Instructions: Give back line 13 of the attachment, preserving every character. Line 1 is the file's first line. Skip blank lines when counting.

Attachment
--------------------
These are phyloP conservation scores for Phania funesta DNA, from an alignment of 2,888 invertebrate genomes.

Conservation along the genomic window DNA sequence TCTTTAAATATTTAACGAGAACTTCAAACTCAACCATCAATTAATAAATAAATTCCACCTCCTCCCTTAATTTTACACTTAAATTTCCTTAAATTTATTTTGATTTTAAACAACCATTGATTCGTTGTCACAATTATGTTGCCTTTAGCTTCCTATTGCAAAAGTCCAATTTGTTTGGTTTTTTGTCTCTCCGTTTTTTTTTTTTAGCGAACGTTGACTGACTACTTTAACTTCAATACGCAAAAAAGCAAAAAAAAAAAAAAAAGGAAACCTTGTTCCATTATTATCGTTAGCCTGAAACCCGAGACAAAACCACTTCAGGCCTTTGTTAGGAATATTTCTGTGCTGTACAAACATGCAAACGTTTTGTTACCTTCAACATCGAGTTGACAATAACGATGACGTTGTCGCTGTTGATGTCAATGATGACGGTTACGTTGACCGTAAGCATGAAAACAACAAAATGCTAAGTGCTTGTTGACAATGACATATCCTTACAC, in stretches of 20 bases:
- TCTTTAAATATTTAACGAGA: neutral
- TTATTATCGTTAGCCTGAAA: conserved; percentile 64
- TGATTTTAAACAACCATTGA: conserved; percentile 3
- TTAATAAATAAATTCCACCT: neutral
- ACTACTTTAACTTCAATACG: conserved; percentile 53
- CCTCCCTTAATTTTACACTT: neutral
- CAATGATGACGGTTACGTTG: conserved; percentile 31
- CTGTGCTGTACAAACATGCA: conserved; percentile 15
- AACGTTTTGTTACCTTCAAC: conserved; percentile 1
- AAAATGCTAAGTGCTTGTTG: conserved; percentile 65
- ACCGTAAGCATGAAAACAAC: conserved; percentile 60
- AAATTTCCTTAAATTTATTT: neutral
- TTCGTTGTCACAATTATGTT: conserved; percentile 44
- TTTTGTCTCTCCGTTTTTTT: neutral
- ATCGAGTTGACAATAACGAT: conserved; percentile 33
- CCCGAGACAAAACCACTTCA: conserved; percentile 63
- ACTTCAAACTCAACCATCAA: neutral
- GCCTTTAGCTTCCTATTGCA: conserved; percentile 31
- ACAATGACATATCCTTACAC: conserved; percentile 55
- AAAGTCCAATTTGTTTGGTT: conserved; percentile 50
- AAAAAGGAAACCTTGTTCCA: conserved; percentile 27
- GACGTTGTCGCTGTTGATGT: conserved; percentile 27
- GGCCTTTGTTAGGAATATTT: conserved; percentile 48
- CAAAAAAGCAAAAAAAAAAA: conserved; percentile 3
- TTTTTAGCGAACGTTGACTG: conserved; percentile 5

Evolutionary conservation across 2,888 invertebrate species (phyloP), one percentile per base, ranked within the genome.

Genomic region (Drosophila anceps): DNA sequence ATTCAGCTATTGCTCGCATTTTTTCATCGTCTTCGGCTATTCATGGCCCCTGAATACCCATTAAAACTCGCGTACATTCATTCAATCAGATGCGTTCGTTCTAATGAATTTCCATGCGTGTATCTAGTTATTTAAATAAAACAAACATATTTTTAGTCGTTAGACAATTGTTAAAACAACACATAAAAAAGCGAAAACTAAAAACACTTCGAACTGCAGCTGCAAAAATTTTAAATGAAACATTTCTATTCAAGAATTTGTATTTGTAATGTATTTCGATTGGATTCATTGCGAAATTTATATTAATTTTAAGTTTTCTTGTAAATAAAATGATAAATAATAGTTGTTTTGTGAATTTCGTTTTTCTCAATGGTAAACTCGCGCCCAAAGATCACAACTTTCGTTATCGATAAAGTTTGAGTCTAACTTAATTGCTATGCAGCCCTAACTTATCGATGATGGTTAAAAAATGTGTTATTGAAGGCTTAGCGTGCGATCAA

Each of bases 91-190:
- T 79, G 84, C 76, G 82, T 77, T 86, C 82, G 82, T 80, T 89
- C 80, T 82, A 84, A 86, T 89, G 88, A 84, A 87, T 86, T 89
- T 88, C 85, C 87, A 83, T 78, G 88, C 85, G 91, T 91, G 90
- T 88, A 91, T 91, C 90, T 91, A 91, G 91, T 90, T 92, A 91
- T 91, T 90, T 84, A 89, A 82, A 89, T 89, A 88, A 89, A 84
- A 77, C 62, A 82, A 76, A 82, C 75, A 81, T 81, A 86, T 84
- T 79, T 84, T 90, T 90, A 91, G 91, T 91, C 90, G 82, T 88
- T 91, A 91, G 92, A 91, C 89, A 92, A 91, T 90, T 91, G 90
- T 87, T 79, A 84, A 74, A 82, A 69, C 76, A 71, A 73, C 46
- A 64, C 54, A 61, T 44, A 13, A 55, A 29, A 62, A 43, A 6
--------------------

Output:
- ACCGTAAGCATGAAAACAAC: conserved; percentile 60